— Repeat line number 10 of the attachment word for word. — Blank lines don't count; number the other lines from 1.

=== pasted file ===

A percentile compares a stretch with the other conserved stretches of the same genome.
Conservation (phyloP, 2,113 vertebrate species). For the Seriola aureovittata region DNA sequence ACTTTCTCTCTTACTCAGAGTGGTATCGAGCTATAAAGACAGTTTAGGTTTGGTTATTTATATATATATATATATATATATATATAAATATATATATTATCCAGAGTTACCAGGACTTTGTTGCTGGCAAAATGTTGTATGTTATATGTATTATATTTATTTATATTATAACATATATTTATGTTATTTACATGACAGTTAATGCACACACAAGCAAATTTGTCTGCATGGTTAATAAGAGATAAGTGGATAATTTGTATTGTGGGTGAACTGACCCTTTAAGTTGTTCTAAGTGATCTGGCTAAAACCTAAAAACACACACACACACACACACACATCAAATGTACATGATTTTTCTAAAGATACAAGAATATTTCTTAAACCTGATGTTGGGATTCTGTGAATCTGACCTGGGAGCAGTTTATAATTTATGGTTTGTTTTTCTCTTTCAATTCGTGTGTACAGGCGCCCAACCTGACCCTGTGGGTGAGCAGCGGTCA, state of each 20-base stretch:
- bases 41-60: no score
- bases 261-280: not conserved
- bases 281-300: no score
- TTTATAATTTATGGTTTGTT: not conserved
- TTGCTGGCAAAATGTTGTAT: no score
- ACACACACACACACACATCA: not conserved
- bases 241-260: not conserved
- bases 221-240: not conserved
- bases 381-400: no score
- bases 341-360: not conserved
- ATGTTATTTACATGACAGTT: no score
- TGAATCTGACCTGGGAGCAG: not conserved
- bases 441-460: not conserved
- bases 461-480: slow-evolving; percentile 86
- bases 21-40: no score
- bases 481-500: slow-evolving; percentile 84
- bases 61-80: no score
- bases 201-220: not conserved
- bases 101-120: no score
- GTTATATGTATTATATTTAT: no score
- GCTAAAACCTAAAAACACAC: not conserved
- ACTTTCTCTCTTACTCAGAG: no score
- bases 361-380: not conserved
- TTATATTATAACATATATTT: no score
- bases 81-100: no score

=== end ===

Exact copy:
- bases 221-240: not conserved